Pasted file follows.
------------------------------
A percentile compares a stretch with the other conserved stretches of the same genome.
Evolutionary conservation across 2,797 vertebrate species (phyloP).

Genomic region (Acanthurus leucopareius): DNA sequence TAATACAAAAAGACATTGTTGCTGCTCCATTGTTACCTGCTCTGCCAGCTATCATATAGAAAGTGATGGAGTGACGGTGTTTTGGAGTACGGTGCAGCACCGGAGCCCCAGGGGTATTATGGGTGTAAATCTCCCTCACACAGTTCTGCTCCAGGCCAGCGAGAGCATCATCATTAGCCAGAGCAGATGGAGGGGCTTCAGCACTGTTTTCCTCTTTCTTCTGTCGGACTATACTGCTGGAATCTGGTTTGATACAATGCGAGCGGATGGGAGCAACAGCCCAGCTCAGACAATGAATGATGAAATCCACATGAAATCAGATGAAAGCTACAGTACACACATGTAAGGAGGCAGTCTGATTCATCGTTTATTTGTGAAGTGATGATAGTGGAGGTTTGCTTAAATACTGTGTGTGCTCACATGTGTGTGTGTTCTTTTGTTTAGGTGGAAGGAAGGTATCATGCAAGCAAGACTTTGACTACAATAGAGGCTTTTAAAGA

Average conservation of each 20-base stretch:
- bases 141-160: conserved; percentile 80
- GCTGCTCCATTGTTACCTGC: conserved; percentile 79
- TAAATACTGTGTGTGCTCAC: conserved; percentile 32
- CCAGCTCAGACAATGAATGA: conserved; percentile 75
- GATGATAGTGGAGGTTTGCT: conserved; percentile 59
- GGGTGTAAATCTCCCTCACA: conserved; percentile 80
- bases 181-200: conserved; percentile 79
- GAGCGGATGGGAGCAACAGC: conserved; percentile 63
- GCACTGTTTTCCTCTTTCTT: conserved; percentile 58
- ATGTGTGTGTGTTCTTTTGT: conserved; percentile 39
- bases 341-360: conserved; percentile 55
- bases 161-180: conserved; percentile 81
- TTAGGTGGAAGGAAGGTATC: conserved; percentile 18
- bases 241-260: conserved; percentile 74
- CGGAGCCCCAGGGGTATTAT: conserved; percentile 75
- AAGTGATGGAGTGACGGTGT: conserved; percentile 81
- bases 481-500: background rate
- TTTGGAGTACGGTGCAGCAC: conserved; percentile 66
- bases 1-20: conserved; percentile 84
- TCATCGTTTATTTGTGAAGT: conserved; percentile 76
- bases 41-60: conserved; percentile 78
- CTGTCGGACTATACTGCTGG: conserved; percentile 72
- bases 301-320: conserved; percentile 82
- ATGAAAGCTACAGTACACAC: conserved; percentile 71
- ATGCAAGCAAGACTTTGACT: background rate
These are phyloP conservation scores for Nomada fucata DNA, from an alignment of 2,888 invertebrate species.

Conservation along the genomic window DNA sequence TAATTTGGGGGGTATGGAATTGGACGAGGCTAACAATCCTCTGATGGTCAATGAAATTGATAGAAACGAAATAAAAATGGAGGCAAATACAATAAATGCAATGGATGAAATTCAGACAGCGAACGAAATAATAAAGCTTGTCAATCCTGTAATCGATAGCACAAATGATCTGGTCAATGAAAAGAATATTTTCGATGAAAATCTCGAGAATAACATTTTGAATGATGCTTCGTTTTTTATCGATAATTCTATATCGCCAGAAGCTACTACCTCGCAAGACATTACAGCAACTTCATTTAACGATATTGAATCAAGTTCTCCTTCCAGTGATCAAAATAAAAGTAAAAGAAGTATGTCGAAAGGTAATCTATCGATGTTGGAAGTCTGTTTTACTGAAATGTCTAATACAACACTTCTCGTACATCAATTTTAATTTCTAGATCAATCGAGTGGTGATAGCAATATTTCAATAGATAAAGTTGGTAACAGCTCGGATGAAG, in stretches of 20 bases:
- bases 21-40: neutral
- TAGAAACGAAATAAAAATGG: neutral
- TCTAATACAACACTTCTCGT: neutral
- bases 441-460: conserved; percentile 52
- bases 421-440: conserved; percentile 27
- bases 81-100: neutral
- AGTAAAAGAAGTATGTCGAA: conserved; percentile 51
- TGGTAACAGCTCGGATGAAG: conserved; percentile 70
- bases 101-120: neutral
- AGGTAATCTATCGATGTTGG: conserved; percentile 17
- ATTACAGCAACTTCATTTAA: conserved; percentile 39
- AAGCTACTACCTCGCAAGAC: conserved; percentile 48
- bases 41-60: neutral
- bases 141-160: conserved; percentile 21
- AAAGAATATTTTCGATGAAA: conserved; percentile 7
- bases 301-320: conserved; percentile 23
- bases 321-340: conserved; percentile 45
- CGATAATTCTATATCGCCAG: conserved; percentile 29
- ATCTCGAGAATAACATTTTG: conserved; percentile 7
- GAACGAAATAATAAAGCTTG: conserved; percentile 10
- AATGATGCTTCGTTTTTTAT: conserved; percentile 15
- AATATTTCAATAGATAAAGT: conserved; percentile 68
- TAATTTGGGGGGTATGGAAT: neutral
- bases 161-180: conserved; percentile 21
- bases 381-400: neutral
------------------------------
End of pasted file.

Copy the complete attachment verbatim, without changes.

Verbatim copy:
A percentile compares a stretch with the other conserved stretches of the same genome.
Evolutionary conservation across 2,797 vertebrate species (phyloP).

Genomic region (Acanthurus leucopareius): DNA sequence TAATACAAAAAGACATTGTTGCTGCTCCATTGTTACCTGCTCTGCCAGCTATCATATAGAAAGTGATGGAGTGACGGTGTTTTGGAGTACGGTGCAGCACCGGAGCCCCAGGGGTATTATGGGTGTAAATCTCCCTCACACAGTTCTGCTCCAGGCCAGCGAGAGCATCATCATTAGCCAGAGCAGATGGAGGGGCTTCAGCACTGTTTTCCTCTTTCTTCTGTCGGACTATACTGCTGGAATCTGGTTTGATACAATGCGAGCGGATGGGAGCAACAGCCCAGCTCAGACAATGAATGATGAAATCCACATGAAATCAGATGAAAGCTACAGTACACACATGTAAGGAGGCAGTCTGATTCATCGTTTATTTGTGAAGTGATGATAGTGGAGGTTTGCTTAAATACTGTGTGTGCTCACATGTGTGTGTGTTCTTTTGTTTAGGTGGAAGGAAGGTATCATGCAAGCAAGACTTTGACTACAATAGAGGCTTTTAAAGA

Average conservation of each 20-base stretch:
- bases 141-160: conserved; percentile 80
- GCTGCTCCATTGTTACCTGC: conserved; percentile 79
- TAAATACTGTGTGTGCTCAC: conserved; percentile 32
- CCAGCTCAGACAATGAATGA: conserved; percentile 75
- GATGATAGTGGAGGTTTGCT: conserved; percentile 59
- GGGTGTAAATCTCCCTCACA: conserved; percentile 80
- bases 181-200: conserved; percentile 79
- GAGCGGATGGGAGCAACAGC: conserved; percentile 63
- GCACTGTTTTCCTCTTTCTT: conserved; percentile 58
- ATGTGTGTGTGTTCTTTTGT: conserved; percentile 39
- bases 341-360: conserved; percentile 55
- bases 161-180: conserved; percentile 81
- TTAGGTGGAAGGAAGGTATC: conserved; percentile 18
- bases 241-260: conserved; percentile 74
- CGGAGCCCCAGGGGTATTAT: conserved; percentile 75
- AAGTGATGGAGTGACGGTGT: conserved; percentile 81
- bases 481-500: background rate
- TTTGGAGTACGGTGCAGCAC: conserved; percentile 66
- bases 1-20: conserved; percentile 84
- TCATCGTTTATTTGTGAAGT: conserved; percentile 76
- bases 41-60: conserved; percentile 78
- CTGTCGGACTATACTGCTGG: conserved; percentile 72
- bases 301-320: conserved; percentile 82
- ATGAAAGCTACAGTACACAC: conserved; percentile 71
- ATGCAAGCAAGACTTTGACT: background rate
These are phyloP conservation scores for Nomada fucata DNA, from an alignment of 2,888 invertebrate species.

Conservation along the genomic window DNA sequence TAATTTGGGGGGTATGGAATTGGACGAGGCTAACAATCCTCTGATGGTCAATGAAATTGATAGAAACGAAATAAAAATGGAGGCAAATACAATAAATGCAATGGATGAAATTCAGACAGCGAACGAAATAATAAAGCTTGTCAATCCTGTAATCGATAGCACAAATGATCTGGTCAATGAAAAGAATATTTTCGATGAAAATCTCGAGAATAACATTTTGAATGATGCTTCGTTTTTTATCGATAATTCTATATCGCCAGAAGCTACTACCTCGCAAGACATTACAGCAACTTCATTTAACGATATTGAATCAAGTTCTCCTTCCAGTGATCAAAATAAAAGTAAAAGAAGTATGTCGAAAGGTAATCTATCGATGTTGGAAGTCTGTTTTACTGAAATGTCTAATACAACACTTCTCGTACATCAATTTTAATTTCTAGATCAATCGAGTGGTGATAGCAATATTTCAATAGATAAAGTTGGTAACAGCTCGGATGAAG, in stretches of 20 bases:
- bases 21-40: neutral
- TAGAAACGAAATAAAAATGG: neutral
- TCTAATACAACACTTCTCGT: neutral
- bases 441-460: conserved; percentile 52
- bases 421-440: conserved; percentile 27
- bases 81-100: neutral
- AGTAAAAGAAGTATGTCGAA: conserved; percentile 51
- TGGTAACAGCTCGGATGAAG: conserved; percentile 70
- bases 101-120: neutral
- AGGTAATCTATCGATGTTGG: conserved; percentile 17
- ATTACAGCAACTTCATTTAA: conserved; percentile 39
- AAGCTACTACCTCGCAAGAC: conserved; percentile 48
- bases 41-60: neutral
- bases 141-160: conserved; percentile 21
- AAAGAATATTTTCGATGAAA: conserved; percentile 7
- bases 301-320: conserved; percentile 23
- bases 321-340: conserved; percentile 45
- CGATAATTCTATATCGCCAG: conserved; percentile 29
- ATCTCGAGAATAACATTTTG: conserved; percentile 7
- GAACGAAATAATAAAGCTTG: conserved; percentile 10
- AATGATGCTTCGTTTTTTAT: conserved; percentile 15
- AATATTTCAATAGATAAAGT: conserved; percentile 68
- TAATTTGGGGGGTATGGAAT: neutral
- bases 161-180: conserved; percentile 21
- bases 381-400: neutral